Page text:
The relatively enormous scope of Warren Mason's research activity is indicated in his 166 published articles and his four major treatises. The latter are Electromechanical Transducers and Wave Filters (1942, 2nd ed. 1948); Piezoelectric Crystals and Their Application to Ultrasonics (1950); Physical Acoustics and the Properties of Solids (1958); Crystal Physics of Interaction Processes (1966). Not to be overlooked is the distinguished series of encyclopedic treatises of which he is Editor on Physical Acoustics—Principles and Methods. These volumes began to appear in 1964 and will ultimately amount to more than seven volumes. If any one person can be said to represent the development of physical acoustics in the United States of America, it is Warren Mason. Moreover, with all his concern for the pure physics of sound, he did not neglect the practical side. He has been the most prolific inventor in the history of Bell Telephone Laboratories, having been granted 191 patents. A complete study of these patents, covering as they do a wide variety of acoustical, electrical, mechanical, and optical devices, would fill a large treatise and anyone who knows Mason cannot believe that his fertile imagination and prodigious energy will allow him to rest on his present laurels. In order that the record may be available to all, a complete bibliography of Mason's papers and a list of his patents have been included in this issue of the JOURNAL.
Warren Mason has been active in the affairs of numerous professional societies, including of course the Acoustical Society of America, of which he has long been a Fellow, has served on committees and was President from 1955–1956. He is a Fellow of The American Physical Society and of the Institute of Electronic and Electrical Engineers. He was elected to Sigma Xi and Tau Beta Pi, and is also an honorary member of the Audio Engineering Society.
Mason was the recipient in 1964 of the Instrument Society of America's Arnold O. Beckman Award for his researches in both low- and high-frequency acoustic-wave propagation, in electrical networks, and solid-state physics. He also received the Distinguished Alumni Award of the University of Kansas in 1965. On 22 March 1967, at the IEEE International Convention banquet in New York, the Lammé Medal Award was conferred on Mason for "... outstanding contributions in the fields of sonics and ultrasonics, and for his original work in designs of and applications for electromechanical transducers."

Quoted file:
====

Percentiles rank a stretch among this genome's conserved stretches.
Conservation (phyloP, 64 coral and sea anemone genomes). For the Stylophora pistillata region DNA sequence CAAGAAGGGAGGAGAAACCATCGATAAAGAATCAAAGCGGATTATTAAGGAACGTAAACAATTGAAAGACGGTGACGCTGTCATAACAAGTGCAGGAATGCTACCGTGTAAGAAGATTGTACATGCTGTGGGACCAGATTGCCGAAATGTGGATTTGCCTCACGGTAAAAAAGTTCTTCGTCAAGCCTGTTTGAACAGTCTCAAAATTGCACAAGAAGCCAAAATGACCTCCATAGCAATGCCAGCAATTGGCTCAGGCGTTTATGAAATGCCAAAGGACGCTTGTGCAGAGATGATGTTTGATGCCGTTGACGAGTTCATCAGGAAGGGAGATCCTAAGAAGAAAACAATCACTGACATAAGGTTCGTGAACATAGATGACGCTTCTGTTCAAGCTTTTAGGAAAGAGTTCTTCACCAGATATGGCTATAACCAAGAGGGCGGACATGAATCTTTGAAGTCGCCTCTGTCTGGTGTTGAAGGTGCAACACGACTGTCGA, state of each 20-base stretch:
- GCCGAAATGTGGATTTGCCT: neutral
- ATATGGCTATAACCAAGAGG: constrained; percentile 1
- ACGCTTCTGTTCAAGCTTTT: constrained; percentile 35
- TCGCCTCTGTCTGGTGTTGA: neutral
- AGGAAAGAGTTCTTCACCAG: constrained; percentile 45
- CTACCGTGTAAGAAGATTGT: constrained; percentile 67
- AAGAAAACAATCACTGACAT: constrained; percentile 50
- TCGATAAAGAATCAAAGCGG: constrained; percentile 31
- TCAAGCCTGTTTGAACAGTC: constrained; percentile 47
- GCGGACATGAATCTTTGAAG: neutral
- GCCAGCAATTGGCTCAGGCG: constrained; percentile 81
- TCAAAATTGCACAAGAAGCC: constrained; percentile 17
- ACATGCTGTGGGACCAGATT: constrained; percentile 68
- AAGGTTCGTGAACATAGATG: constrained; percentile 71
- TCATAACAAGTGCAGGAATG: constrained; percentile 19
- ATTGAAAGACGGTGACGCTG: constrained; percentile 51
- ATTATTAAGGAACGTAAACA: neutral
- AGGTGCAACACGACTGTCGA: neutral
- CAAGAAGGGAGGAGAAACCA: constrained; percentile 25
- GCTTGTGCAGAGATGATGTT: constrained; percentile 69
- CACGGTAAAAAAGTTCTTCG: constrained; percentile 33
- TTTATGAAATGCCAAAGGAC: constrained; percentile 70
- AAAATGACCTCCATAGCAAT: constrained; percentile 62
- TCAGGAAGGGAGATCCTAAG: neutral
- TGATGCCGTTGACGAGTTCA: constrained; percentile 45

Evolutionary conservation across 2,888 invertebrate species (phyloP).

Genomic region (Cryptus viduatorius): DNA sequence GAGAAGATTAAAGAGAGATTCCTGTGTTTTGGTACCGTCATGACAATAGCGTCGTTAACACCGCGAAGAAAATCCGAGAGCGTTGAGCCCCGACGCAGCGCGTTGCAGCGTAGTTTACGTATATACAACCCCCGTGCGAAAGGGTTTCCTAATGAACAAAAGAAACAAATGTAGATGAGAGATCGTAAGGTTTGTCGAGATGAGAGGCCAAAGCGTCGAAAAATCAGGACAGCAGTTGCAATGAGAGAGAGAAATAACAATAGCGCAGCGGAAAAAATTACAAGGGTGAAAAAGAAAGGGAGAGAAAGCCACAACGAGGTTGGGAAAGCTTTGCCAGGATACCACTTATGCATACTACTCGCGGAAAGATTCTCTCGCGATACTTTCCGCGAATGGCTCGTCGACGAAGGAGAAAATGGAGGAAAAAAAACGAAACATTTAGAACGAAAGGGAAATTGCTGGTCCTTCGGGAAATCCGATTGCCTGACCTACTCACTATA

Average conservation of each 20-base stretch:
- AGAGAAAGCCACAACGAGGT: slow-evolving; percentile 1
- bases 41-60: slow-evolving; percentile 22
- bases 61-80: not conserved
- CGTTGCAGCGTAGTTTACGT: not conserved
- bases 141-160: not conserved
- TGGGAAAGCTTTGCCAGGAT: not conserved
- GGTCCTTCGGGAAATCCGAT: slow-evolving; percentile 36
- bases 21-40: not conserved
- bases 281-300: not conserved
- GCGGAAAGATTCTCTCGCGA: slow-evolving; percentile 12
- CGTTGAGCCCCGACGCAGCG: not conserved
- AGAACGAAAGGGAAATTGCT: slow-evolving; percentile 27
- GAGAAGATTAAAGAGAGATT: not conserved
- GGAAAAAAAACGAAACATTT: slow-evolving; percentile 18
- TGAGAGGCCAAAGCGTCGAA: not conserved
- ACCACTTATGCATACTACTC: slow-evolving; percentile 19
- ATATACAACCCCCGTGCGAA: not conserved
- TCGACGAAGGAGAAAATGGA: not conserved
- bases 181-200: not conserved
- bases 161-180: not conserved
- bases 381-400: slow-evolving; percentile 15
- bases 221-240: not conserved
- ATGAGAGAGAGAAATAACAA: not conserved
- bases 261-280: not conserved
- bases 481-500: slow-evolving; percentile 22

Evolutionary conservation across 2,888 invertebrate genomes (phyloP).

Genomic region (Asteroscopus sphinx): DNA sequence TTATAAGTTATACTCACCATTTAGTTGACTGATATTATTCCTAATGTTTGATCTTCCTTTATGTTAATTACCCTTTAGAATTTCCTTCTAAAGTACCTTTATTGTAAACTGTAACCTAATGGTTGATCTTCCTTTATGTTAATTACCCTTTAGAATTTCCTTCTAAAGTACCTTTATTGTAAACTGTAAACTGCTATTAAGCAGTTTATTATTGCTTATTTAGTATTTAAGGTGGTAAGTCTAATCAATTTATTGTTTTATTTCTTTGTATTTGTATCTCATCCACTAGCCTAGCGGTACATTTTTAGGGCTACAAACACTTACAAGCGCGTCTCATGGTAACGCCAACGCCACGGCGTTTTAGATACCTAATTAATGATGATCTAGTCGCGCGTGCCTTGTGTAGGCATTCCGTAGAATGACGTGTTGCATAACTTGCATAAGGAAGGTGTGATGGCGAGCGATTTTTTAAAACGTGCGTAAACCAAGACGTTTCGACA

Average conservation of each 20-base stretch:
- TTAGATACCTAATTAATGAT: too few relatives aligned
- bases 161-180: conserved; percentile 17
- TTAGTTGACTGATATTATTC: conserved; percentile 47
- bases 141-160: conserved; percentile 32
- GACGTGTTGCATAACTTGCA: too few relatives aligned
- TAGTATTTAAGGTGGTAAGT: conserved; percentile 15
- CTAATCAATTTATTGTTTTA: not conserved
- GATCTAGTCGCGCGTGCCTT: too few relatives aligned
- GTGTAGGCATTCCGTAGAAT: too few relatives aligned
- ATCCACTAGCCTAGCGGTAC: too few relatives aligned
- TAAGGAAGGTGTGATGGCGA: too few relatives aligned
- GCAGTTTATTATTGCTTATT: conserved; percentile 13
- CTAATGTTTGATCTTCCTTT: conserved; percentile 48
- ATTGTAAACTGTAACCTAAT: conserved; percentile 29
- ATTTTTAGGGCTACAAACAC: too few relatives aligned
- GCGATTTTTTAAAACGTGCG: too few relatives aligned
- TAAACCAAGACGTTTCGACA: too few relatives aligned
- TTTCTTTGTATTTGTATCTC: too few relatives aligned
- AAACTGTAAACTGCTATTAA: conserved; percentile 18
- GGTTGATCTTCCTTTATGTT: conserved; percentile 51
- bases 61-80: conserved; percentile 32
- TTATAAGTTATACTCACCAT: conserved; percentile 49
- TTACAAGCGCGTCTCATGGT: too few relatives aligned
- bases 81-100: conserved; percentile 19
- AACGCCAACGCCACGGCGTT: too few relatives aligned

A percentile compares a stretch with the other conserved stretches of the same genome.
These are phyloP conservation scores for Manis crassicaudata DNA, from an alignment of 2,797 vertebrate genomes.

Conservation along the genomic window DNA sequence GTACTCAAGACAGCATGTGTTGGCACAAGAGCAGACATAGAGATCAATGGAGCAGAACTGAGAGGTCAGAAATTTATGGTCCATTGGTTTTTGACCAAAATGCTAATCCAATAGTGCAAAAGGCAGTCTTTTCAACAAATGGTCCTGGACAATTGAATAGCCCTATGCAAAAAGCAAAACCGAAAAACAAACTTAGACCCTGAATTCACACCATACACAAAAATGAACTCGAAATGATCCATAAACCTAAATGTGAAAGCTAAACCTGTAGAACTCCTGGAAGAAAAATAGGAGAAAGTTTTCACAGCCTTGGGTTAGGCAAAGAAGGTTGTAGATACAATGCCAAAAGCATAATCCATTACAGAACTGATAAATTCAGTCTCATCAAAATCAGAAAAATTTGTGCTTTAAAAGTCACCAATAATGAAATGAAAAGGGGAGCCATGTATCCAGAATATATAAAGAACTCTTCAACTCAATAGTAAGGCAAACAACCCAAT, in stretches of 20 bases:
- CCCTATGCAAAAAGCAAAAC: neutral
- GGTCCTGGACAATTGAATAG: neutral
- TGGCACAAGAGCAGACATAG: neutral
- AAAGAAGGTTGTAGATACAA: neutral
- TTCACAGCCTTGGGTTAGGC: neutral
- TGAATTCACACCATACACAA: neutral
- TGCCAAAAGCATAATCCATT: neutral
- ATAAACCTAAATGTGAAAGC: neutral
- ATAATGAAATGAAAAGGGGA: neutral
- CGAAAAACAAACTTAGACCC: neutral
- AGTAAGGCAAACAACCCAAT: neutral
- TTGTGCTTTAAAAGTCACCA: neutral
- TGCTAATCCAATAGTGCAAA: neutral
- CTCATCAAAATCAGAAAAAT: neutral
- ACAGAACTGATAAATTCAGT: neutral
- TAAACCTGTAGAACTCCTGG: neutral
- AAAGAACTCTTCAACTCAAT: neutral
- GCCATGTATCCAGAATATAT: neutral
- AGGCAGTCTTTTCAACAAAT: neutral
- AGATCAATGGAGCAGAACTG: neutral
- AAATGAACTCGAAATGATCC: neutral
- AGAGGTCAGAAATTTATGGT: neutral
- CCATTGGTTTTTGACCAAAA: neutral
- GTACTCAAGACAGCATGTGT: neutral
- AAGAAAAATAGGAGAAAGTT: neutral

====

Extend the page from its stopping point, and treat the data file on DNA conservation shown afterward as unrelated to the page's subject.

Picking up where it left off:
It is a pleasure and an honor to dedicate this issue of the JOURNAL to Warren Perry Mason and to wish him continued success in his outstanding professional career.
R. Bruce Lindsay
Everyone who knows Warren Mason will expect that a biography written in 1967 needs to be updated, and such is the case. Since his retirement from Bell Laboratories, his affiliation with Columbia University includes two years as a visiting professor in Civil Engineering, two as research professor in Civil Engineering, and one and one-half as research professor in the Henry Krumb School of Mines, dividing his time between metallurgy and geophysics. In 1969, the Institute for the Study of Fatigue and Reliability with which he was connected in the Civil Engineering Department moved to George Washington University. Since that time, he has been spending quarter-time there. In these five and one-half years, he has published 23 papers, concerned mainly with the effects of dislocations on the attenuation of sound waves and on the fatigue of metals. During the last one and one-half years, he has been working on a low-frequency component of dislocation motion that gives an attenuation proportional to the frequency and accounts for the loss in impure metals, alloys, and the attenuation of seismic waves in the earth's crust.
In 1969, Warren Mason was again honored formally. At the International Conference on Ultrasonic Attenuation and Internal Friction in Crystalline Solids, held at Brown University, he was presented with an award for outstanding contributions to the subject of the conference.
Robert N. Thurston